Soul Serenade - Bobby MarchanI have this friend named Billy. The world at-large knows him as the Reverend Billy Wirtz. If you saw him, with his long hair and copious tattoos you would think he’s some wild rockabilly madman, and that is exactly what he wants you to think … when he’s on stage. Off stage he’s one of the most gentle and kind people I know, and he is a walking encyclopedia of popular culture.

Although I haven’t seen Billy for a long time, I retain fond memories of the times I’ve seen him play. He is road dog, and he tours non-stop, mostly in the south. So if you hear that he’s coming to your town, make it a point to be there. I guarantee you a great evening of music, along with a lot of laughs.

So why do I mention Billy? It’s because he was the first one I ever heard play this week’s featured song, “There’s Something on Your Mind.” It was while he was a member of a long gone band called the Charlottesville All-Stars, at a place in the woods of New Jersey called the Stanhope House. That night Billy turned Big Jay McNeely’s song into an uproarious ten-minute tale of adultery and murder that left the audience doubled over with laughter despite the pain and violence inherent in the song’s lyrics.

While McNeely wrote the song, and was the first to perform it, it is Bobby Marchan’s cover version that most people remember. Marchan was born in Youngstown, Ohio in 1930. His given name was Oscar James Gibson, and young Oscar came at show business in a somewhat unusual way, especially for the time he lived in. As a child, Marchan was attracted to female impersonators, and by the time he was a teenager, he was singing and doing comedy in drag. By 1953 he had his own drag troupe, The Powder Box Revue.

The Revue got a gig at the Dew Drop Inn in New Orleans, and Marchan fell in love with the city. When he was offered a job as the MC at the Club Tijuana in the Crescent City, he took it. It was while performing there that he was discovered by Eddie Meisner, who was the head of Aladdin Records. Marchand’s first single for the label was “Have Mercy.” It was produced by the legendary Cosimo Matassa, but when the single failed to do much business, Aladdin dropped Marchan from their roster.

After a short stay at Dot Records, Marchan moved on to the Ace label. He was signed to the label because Johnny Vincent, who ran Ace, saw Marchan’s drag show, and thought he was a woman. Marchan had a regional hit for Ace called “Chickee Wah-Wah.” Fate came calling in 1957 when Huey “Piano” Smith appointed Marchan the first lead singer in his band, the Clowns. It was in that role that Marchan sang the smash hits “Rockin’ Pneumonia and the Boogie-Woogie Flu,” “Don’t You Just Know It,” and “You Don’t Know Yockomo.” He also helped to popularize a song that Smith had written called “Sea Cruise,” which later became a huge hit for Frankie Ford.

By 1959 Marchan was out of the Clowns, and pursuing his solo career with his final single for Ace, “Rockin’ Behind the Iron Curtain.” He also resumed his drag career, and signed with Fire Records. His first release there was “Snoopin’ and Accusin’.” Marchan still hadn’t had a hit on his own though, that is until 1960, when he released his two-part version of “There’s Something on Your Mind” for Fire Records. It was Part 2 that reached the top of the R&B chart, and crossed over to #31 on the Billboard Hot 100.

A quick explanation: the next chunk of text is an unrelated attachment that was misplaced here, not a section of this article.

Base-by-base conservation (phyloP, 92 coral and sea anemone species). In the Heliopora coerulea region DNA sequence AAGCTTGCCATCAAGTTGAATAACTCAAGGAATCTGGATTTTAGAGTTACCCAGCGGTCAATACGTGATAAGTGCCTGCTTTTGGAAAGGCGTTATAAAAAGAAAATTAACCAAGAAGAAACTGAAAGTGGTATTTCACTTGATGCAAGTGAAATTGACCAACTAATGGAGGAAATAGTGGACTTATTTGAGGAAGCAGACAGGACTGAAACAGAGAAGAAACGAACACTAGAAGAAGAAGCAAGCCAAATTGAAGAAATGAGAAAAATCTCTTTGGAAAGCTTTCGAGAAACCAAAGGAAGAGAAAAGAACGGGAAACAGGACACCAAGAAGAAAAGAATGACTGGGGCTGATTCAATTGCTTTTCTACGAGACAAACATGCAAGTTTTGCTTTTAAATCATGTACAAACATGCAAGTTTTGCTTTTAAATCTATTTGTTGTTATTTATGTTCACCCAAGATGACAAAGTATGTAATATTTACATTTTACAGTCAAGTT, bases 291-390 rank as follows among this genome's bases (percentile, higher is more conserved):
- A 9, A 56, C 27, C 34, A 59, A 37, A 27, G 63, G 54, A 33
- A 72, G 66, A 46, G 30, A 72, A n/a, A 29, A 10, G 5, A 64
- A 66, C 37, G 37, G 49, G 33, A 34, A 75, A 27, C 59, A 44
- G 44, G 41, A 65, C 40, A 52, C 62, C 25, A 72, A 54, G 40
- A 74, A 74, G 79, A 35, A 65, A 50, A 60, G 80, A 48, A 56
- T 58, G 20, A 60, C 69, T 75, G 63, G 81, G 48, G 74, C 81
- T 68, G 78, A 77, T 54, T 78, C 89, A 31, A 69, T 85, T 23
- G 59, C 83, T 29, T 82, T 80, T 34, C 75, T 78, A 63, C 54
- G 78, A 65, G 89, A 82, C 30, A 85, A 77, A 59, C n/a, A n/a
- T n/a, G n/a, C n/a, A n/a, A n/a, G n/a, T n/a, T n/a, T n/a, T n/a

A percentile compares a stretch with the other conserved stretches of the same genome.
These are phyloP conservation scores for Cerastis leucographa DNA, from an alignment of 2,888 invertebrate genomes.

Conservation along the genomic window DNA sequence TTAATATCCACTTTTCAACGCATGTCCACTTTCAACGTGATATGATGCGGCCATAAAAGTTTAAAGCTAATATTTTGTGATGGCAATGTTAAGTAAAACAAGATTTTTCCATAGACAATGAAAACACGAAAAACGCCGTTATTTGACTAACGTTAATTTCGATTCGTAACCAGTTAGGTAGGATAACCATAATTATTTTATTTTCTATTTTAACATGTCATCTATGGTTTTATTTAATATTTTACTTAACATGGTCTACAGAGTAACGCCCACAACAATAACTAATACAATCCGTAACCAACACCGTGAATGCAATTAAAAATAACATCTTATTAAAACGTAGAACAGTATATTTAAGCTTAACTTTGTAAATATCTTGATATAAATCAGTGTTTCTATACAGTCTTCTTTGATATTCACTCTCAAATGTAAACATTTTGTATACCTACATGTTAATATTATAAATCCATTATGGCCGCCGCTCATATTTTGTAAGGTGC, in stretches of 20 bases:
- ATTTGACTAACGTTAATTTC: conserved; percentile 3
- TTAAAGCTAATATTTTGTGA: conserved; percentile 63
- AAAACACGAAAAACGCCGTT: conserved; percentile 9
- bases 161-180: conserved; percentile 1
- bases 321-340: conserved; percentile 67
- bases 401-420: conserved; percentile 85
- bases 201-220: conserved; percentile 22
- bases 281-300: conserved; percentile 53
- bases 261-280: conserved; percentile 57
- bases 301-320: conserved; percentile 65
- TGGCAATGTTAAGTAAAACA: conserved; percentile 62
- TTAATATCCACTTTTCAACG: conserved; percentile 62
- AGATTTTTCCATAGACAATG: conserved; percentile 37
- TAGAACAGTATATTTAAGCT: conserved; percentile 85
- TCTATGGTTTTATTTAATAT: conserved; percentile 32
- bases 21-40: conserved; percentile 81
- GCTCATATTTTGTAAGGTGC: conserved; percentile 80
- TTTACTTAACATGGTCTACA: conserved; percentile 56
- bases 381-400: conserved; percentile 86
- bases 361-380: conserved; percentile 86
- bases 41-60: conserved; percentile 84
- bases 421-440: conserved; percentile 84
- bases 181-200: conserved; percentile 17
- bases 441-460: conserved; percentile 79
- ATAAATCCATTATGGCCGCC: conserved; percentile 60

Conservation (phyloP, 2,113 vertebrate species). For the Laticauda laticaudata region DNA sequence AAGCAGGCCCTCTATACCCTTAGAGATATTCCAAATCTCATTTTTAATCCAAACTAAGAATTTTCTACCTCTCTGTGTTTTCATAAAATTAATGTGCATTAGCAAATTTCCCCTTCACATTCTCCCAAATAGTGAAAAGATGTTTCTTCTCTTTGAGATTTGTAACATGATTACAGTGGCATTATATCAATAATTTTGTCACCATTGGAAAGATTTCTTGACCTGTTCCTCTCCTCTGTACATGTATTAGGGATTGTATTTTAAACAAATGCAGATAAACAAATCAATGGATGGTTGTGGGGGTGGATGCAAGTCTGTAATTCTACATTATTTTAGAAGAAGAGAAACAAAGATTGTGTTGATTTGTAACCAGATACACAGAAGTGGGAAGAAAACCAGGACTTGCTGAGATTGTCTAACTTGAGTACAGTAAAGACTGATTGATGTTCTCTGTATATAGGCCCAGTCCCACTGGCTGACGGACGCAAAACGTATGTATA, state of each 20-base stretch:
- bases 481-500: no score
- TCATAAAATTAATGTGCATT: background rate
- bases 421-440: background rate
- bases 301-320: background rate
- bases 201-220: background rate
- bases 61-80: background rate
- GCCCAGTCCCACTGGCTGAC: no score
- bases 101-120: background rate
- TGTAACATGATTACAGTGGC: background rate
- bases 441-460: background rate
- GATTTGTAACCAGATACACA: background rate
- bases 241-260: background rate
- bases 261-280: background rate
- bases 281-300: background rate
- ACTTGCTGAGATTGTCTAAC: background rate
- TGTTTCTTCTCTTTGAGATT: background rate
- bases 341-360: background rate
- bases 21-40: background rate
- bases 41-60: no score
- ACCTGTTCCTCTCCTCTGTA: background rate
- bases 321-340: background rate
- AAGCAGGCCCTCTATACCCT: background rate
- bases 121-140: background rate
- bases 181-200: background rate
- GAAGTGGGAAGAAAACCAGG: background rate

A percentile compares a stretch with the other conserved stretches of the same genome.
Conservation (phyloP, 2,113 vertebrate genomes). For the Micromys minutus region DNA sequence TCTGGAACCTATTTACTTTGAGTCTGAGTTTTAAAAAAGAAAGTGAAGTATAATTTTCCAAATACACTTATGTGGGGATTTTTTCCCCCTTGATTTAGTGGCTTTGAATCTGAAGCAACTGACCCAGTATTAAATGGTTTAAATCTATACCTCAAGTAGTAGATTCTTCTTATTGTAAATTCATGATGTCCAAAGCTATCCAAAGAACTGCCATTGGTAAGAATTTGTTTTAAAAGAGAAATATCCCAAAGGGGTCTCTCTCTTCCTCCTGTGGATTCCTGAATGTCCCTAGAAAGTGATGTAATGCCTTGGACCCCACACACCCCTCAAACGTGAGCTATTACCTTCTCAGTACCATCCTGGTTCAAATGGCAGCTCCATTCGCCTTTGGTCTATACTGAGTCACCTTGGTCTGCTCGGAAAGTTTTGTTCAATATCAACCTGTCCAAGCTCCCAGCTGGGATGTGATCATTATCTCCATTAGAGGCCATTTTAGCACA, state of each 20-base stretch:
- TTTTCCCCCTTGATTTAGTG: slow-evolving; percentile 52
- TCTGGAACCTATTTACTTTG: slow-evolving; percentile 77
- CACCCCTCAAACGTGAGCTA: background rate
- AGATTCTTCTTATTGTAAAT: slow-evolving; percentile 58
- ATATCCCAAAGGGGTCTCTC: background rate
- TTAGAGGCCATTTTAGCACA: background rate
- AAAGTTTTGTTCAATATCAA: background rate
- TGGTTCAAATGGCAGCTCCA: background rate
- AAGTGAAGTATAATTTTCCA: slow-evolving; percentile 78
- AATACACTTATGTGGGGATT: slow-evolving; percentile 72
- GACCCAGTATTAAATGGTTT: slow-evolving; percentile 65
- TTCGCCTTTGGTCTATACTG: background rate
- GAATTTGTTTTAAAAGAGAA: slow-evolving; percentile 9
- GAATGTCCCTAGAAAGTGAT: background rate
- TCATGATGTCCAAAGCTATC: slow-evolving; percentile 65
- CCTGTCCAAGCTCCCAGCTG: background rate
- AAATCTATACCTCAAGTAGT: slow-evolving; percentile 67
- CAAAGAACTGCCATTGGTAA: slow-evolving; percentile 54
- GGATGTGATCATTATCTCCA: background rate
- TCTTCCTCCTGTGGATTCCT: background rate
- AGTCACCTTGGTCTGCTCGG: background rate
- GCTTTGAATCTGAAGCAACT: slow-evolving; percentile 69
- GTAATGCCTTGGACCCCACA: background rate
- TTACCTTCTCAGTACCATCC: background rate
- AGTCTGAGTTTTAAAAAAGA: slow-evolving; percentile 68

McNeely was credited as the writer of the original song, which was called “There is Something on Your Mind,” but he didn’t actually write it. He admitted freely that he had purchased the song from Sonny Harris, a member of the Rivingtons. Harris himself had lifted it from a Highway QCs gospel song called “Something on My Mind.”

Marchan followed up his hit with Fire singles like “Booty Green,” “All in My Mind,” “What You Don’t Know Won’t Hurt You,” and “Yes, It’s Written All Over Your Face,” but none of them matched the success of “There’s Something on Your Mind.”

Otis Redding was a fan of Marchan, and on his recommendation Stax Records signed him in 1963. His debut single for the label was “What Can You Do,” but a year later Marchan moved on to the Dial label, where he released “Get Down With It.” The label shuffle continued when Marchan moved to Cameo Records in the middle of the decade, and released “There’s Something About You Baby” in 1966. His follow up for the label, “Shake Your Tambourine,” finally brought him back to the Top 20 on the R&B chart.

Once again, follow-up singles like “Meet Me in Church” and “You Better Hold On” failed to find an audience. Marchan tried one more single, a one-off for Gamble Records called “(Ain’t No Reason) For Girls to Be Lonely,” and then headed back to his drag career. For a decade he was without a label, until he reappeared on Mercury Records with the 1977 release “I Wanna Bump With the Big Fat Woman,” and followed it up with the novelty record “Disco Rabbit.” Ten years later, he released his final single, an update of his hit “There’s Something on Your Mind.”

Bobby Marchan was 69 years-old when he died of cancer in 1999.